Peru: Women's health in Amazon affected by exclusion
30 October 2001
Photo: Nadja Groux
During the project, MSF's team has been able to create relationships based on trust with most of the communities.
Press release, Lima, October 30, 2001- The Peruvian Amazon still lacks infrastructure, medical staff, drugs and medical equipment to help the poor and geographically isolated rural population. The consequences are especially negative for women's health in rural areas.
The most disadvantaged are the indigenous women, who suffer from economic, social and political exclusion, which in turn affects their health, above all their reproductive health. These are some of the conclusions of a study made by Médecins Sans Frontières (MSF) in Ucayali region, after six years working in the area.
"It is upsetting to confirm that, in 2001, the most frequent cause of maternal deaths are haemorrhage during birth and puerperium," declares Doris Arlt, MSF General Co-ordinator in Peru. "This means that early detection and timely referral of pregnant women presenting alarm symptoms are insufficient."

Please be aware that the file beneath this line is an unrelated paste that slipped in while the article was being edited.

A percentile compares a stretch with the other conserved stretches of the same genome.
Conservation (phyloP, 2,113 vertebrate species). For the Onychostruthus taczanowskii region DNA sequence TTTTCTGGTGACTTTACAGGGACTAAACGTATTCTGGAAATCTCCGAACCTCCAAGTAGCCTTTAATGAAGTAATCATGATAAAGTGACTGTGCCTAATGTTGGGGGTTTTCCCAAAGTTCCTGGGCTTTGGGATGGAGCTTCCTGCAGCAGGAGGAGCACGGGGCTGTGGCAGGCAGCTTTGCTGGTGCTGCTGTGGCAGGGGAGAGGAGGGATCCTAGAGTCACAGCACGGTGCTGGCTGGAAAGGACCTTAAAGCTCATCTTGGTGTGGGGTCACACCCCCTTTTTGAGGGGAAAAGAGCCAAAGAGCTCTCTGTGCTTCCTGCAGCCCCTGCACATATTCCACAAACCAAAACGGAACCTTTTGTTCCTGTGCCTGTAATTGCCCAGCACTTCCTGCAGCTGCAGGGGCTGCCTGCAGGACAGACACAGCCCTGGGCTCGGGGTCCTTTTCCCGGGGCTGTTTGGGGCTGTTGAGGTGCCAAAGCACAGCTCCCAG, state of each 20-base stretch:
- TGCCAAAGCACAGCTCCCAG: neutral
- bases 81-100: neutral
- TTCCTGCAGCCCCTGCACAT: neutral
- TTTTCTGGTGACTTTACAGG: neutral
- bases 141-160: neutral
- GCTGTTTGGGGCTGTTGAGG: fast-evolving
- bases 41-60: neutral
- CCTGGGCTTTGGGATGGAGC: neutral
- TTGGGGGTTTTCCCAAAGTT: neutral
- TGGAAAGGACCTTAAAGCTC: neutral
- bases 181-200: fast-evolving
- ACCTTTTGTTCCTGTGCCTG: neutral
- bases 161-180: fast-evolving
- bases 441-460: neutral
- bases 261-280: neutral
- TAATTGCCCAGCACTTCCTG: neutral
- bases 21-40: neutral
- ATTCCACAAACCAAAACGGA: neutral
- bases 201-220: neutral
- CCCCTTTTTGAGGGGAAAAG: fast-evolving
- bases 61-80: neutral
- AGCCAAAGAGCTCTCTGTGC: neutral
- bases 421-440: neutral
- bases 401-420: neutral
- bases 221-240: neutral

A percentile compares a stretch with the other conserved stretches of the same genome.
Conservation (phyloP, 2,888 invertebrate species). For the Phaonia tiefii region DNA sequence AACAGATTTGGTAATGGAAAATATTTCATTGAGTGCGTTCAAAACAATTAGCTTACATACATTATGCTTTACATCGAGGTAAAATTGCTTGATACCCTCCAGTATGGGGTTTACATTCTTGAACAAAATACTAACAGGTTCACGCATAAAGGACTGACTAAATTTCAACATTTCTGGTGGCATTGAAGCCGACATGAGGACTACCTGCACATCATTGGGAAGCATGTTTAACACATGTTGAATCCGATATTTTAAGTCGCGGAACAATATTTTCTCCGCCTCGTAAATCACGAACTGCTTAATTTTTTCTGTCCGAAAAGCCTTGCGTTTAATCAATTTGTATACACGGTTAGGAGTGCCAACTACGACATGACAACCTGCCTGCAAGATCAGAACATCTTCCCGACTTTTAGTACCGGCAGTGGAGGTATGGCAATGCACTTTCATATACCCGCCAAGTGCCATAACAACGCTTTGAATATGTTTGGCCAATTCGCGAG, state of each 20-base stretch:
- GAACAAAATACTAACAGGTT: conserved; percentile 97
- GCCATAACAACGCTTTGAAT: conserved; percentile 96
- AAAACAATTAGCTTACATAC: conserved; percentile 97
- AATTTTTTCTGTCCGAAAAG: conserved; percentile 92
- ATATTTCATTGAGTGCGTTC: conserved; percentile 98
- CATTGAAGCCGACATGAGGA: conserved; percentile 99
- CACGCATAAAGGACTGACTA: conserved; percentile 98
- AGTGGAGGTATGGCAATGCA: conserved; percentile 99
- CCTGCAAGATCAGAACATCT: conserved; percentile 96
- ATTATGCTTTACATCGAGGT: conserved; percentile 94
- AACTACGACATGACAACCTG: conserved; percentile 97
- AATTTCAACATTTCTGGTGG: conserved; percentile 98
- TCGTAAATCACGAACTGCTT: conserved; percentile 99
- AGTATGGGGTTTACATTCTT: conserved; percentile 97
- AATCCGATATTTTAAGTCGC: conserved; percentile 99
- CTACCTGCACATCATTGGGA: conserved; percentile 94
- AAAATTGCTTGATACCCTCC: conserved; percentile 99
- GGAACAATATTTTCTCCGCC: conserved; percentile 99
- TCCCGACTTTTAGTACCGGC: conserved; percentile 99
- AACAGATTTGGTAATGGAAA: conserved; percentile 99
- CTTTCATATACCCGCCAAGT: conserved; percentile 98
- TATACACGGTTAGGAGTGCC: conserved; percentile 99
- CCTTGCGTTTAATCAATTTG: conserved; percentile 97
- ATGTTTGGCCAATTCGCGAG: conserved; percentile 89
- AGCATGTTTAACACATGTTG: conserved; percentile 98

The report "Social-cultural aspects of health: women of fertile age" analyses socio-economic barriers that prevent indigenous and mixed race women getting access to health services and to quality medical care. The report points to the benefits of community participation as a route to improve rural populations' access to health care.
"The possibility of an indigenous woman going to a healthcare centre is minimal because of economic, cultural and idiomatic reasons," continues Glyn Alcock, a sociologist and the report's author. "However, through our project in Pucallpa region, we have proved that communities are able and are ready to actively participate in proposals that improve their living conditions and their access to health care."
The report concludes that a range of different forms of community participation have a significant influence on the possibilities of achieving durable changes. At the same time, it recommends that health policies must be prioritised within development strategies, which in turn should focus on the factors and processes that help the population to rise out of poverty and social and political exclusion.
MSF is an international humanitarian organisation providing medical aid. Between 1996 and 2001 MSF has run a "Basic Sanitary Programme in Ucayali Region" to improve the indigenous and mixed race population's access to health care.